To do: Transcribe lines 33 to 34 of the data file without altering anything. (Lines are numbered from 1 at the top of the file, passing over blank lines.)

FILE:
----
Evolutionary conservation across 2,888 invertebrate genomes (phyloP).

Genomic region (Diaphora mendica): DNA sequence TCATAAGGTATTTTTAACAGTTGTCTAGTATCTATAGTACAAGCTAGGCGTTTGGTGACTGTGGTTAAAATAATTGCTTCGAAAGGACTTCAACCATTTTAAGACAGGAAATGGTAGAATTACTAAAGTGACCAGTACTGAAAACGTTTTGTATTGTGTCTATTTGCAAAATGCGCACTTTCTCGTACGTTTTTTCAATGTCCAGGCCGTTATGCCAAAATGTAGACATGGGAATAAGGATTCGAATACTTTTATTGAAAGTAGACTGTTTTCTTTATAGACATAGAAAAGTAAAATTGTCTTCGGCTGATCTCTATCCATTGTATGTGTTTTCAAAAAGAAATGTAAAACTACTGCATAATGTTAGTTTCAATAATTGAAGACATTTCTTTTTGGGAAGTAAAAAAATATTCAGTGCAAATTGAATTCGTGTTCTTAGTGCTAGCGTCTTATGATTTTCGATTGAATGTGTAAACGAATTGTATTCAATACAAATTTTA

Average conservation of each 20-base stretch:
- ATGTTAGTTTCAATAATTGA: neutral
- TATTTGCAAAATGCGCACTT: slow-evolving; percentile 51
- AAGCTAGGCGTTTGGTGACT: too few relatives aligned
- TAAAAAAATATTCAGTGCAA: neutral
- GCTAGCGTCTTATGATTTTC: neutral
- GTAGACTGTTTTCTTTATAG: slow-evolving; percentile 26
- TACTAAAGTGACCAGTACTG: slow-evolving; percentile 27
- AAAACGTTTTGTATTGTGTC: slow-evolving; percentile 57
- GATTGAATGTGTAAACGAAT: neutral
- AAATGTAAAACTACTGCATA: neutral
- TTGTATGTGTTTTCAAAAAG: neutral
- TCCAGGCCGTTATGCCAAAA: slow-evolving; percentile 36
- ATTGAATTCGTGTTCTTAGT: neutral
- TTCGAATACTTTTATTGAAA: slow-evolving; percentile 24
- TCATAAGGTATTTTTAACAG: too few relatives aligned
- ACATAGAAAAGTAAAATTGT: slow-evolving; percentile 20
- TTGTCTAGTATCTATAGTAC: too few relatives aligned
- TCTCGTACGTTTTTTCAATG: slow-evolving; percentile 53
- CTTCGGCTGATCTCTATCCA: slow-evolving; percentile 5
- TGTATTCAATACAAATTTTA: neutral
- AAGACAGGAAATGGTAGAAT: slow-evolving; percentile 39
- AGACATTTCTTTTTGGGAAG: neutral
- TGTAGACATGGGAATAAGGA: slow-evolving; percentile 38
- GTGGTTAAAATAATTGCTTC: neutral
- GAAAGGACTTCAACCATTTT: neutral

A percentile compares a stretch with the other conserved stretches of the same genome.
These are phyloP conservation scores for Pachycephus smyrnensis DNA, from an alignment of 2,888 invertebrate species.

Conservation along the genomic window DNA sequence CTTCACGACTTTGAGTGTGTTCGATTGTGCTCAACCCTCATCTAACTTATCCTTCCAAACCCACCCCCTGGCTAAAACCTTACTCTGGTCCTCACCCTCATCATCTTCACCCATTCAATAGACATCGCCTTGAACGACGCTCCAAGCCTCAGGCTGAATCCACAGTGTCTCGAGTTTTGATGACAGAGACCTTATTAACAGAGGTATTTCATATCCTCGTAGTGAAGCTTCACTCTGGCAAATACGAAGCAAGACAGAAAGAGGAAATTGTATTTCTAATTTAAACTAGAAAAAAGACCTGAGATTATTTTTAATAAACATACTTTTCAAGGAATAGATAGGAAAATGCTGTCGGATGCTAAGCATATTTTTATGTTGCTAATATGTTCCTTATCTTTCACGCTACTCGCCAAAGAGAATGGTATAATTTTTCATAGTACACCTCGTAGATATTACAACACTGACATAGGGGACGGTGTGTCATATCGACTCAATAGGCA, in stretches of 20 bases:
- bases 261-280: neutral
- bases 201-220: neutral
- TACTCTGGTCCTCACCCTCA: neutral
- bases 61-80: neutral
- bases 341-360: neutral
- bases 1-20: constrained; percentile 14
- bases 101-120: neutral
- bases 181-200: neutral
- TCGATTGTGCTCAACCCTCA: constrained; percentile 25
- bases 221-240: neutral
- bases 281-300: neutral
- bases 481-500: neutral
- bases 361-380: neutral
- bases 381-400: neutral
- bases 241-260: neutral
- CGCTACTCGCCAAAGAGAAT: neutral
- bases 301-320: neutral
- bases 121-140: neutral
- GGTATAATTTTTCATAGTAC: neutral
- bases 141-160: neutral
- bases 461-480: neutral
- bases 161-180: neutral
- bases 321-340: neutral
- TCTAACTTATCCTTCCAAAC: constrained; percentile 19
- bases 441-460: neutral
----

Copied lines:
- bases 201-220: neutral
- TACTCTGGTCCTCACCCTCA: neutral